About this time, we are told, St. Martin was a candidate for the bishopric of Tours. The saint, however, refused to take the position. Nevertheless, he was tricked into coming and was made a bishop. When he was a bishop, he, “fulfilled the high office of bishop without abandoning his monastic commitment and virtue.” We are told that he had a cell not far off in which he lived in. Several other noblemen came and followed his example. It shows us how holy St. Martin was that some of these later became bishops themselves.6 Furthermore, during this time he performed many miracles. St. Martin spoke with angels, who protected him from danger. He recognized the devil so well that it could not induce him in any way to sin. Truly, this man was very close to God. However, as all men must, St. Martin died. On one cold night of November, on the 8th, in the year 395 (Some historians claim 402), St. Martin passed away in a presbytery at Candes. So saintly was the man that the people of Poitiers and Tours both claimed him, saying in their town he should be buried. On November 11th, in the Cemetry of the Poor, near Tours, St. Martin was buried. Even though his remains were burnt by a marauding army, so great was the people’s love for him that they risked their lives to save a few small relics. Still, looking over us in Heaven, he will guide all those who ask of him.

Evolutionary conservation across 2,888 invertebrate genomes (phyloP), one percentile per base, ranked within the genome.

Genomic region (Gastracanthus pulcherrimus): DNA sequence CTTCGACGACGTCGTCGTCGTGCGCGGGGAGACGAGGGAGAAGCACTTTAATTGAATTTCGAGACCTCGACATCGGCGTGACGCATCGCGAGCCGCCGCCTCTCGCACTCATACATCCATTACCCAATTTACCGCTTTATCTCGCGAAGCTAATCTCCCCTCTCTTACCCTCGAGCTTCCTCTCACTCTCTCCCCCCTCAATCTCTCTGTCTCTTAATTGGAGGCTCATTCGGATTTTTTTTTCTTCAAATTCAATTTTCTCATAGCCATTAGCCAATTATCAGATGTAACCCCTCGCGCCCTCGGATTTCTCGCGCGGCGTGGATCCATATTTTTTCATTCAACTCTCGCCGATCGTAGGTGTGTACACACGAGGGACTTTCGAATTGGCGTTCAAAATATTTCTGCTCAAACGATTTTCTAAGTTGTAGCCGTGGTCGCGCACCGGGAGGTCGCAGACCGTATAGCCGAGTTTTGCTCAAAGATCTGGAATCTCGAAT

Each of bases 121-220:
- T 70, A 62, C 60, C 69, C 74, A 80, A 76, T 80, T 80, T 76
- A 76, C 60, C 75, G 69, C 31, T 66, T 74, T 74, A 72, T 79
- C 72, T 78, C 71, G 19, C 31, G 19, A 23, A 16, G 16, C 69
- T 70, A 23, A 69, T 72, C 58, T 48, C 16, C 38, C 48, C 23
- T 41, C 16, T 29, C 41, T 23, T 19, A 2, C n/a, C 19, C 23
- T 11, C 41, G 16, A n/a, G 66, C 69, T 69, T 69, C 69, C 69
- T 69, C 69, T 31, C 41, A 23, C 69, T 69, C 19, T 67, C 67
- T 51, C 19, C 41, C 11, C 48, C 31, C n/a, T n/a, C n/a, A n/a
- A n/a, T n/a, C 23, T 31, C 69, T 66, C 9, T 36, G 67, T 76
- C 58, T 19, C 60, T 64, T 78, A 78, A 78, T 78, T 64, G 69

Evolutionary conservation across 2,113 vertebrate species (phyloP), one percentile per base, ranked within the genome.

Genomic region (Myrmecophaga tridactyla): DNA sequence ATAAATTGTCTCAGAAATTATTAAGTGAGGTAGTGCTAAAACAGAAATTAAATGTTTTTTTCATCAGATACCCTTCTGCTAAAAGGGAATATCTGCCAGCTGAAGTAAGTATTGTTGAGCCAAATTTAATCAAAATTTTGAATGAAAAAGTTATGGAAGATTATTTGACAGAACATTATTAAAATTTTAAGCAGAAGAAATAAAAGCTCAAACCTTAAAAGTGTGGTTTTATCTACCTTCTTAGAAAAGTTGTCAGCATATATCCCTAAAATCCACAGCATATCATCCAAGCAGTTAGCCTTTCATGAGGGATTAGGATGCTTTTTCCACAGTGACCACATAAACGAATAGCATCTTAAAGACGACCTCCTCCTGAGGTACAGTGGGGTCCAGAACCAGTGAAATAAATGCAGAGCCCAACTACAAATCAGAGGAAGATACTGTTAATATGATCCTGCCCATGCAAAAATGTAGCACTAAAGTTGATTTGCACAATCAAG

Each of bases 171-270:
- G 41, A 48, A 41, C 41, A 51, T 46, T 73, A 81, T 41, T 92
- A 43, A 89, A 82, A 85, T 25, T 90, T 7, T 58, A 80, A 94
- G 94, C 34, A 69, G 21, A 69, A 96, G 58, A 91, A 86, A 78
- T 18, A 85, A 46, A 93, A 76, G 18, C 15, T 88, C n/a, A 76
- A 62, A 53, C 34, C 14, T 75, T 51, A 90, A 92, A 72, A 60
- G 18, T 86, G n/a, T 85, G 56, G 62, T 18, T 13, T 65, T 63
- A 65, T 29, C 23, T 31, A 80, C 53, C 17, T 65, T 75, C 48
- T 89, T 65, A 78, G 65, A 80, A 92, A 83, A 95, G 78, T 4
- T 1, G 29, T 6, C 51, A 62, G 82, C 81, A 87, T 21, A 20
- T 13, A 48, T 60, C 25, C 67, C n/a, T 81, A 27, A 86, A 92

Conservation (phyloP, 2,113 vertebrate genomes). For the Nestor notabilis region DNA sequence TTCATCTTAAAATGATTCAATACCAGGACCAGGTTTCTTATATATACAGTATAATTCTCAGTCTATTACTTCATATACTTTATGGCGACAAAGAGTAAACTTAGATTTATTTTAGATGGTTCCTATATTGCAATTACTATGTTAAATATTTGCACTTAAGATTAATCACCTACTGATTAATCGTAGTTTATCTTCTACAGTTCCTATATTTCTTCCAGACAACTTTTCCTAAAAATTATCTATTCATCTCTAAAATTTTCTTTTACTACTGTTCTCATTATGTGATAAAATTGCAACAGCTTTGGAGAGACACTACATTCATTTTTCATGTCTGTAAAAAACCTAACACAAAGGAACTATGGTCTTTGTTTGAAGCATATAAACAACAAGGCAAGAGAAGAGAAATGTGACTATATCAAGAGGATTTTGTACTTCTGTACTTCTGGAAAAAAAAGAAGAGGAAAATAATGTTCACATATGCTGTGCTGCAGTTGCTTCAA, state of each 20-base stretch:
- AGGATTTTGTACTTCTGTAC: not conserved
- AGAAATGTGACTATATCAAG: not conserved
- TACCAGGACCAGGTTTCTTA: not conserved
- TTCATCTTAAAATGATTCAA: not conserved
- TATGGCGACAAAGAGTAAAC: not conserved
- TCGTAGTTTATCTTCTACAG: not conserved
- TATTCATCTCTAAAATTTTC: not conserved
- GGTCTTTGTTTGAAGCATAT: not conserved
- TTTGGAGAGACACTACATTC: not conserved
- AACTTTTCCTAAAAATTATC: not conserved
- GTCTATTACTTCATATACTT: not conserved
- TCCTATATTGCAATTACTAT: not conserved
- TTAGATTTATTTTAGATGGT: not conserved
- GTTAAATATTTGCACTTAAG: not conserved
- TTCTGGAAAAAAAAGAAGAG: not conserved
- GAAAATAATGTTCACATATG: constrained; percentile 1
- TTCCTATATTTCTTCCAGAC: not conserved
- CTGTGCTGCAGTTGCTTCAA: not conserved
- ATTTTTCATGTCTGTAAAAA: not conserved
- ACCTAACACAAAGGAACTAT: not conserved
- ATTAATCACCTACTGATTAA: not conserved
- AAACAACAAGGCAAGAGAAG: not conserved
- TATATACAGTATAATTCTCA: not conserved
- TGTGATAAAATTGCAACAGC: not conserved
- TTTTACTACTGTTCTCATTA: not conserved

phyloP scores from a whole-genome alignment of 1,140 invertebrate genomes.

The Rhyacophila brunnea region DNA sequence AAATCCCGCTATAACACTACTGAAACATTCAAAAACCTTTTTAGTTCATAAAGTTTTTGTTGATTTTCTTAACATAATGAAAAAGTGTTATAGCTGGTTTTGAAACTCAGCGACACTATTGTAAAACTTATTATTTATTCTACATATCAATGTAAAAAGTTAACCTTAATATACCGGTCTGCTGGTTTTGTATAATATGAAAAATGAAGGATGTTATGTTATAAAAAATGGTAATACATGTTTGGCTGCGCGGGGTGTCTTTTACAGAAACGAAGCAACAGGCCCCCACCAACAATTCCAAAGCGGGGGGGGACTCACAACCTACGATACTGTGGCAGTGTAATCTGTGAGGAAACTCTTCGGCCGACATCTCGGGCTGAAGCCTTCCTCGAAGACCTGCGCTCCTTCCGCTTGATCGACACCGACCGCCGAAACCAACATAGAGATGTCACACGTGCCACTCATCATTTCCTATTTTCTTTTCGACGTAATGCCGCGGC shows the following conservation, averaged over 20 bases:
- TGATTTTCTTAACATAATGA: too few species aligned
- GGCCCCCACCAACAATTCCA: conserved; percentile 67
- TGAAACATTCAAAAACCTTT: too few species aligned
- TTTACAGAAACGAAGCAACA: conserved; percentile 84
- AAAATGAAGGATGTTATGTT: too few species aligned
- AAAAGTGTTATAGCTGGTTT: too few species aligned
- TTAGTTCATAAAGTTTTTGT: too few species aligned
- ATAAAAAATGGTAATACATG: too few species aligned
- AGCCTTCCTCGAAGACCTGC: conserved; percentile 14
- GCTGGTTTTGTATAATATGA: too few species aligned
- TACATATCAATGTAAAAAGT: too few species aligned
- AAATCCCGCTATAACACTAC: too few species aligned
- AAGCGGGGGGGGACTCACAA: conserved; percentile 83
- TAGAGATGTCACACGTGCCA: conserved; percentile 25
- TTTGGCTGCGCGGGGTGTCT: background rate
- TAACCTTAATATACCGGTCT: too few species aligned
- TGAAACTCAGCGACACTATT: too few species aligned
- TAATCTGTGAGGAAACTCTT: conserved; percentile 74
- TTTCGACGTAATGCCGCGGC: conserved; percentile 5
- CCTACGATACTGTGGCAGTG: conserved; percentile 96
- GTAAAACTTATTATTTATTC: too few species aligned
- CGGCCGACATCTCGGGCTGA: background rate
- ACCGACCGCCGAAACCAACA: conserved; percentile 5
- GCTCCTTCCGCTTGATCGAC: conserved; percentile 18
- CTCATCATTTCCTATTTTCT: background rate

~ from @Arthur
As this issue of the Catholic Harbour Times draws to a close, I would like to end with a poem. The surgeon John McCrae wrote "In Flanders Fields" during the Great War after seeing a close friend of his die. This written piece of art is a wonderful reminder of the vibrancy and beauty of life, in addition to the strength of the armed forces.
"In Flanders fields the poppies blow
Between the crosses, row on row, That mark our place; and in the sky The larks, still bravely singing, fly Scarce heard amid the guns below.
We are the Dead. Short days ago We lived, felt dawn, saw sunset glow, Loved and were loved, and now we lie, In Flanders fields. Take up our quarrel with the foe: To you from failing hands we throw The torch; be yours to hold it high. If ye break faith with us who die We shall not sleep, though poppies grow In Flanders fields." With this, the CH Times bids you farewell for now. Have a truly blessed rest of the month.